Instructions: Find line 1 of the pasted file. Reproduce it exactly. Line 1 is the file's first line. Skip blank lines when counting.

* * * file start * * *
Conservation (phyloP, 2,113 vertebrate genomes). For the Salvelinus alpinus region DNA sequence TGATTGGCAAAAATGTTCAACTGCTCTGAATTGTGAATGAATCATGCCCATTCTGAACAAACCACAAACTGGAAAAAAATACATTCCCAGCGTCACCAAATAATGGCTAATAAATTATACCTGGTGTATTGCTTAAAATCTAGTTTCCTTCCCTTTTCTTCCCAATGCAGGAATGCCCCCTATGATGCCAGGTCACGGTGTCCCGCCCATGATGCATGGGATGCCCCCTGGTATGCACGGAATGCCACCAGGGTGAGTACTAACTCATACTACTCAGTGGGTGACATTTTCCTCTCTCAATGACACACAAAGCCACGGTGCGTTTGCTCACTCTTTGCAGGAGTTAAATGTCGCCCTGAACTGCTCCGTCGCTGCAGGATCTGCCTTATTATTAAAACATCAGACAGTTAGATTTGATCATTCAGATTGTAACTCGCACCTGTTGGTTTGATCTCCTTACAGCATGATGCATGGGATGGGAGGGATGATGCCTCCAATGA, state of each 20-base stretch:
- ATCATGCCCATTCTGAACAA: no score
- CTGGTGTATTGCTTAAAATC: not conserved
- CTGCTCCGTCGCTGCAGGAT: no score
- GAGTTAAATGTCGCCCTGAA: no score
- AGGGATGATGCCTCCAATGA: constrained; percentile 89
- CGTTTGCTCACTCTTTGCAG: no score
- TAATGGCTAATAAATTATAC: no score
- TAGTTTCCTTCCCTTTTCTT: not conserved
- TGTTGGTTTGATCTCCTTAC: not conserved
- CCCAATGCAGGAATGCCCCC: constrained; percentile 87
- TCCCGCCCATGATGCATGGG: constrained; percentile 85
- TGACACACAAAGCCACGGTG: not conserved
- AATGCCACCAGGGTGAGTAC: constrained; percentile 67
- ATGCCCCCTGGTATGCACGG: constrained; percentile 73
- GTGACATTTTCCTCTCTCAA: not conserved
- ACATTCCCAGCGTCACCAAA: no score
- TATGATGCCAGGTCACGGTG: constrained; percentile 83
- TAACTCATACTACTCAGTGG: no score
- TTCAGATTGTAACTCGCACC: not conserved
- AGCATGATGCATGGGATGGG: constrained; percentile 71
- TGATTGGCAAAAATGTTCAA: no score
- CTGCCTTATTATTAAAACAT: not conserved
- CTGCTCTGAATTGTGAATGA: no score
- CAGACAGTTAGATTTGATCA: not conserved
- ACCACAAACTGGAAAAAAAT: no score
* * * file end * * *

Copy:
Conservation (phyloP, 2,113 vertebrate genomes). For the Salvelinus alpinus region DNA sequence TGATTGGCAAAAATGTTCAACTGCTCTGAATTGTGAATGAATCATGCCCATTCTGAACAAACCACAAACTGGAAAAAAATACATTCCCAGCGTCACCAAATAATGGCTAATAAATTATACCTGGTGTATTGCTTAAAATCTAGTTTCCTTCCCTTTTCTTCCCAATGCAGGAATGCCCCCTATGATGCCAGGTCACGGTGTCCCGCCCATGATGCATGGGATGCCCCCTGGTATGCACGGAATGCCACCAGGGTGAGTACTAACTCATACTACTCAGTGGGTGACATTTTCCTCTCTCAATGACACACAAAGCCACGGTGCGTTTGCTCACTCTTTGCAGGAGTTAAATGTCGCCCTGAACTGCTCCGTCGCTGCAGGATCTGCCTTATTATTAAAACATCAGACAGTTAGATTTGATCATTCAGATTGTAACTCGCACCTGTTGGTTTGATCTCCTTACAGCATGATGCATGGGATGGGAGGGATGATGCCTCCAATGA, state of each 20-base stretch: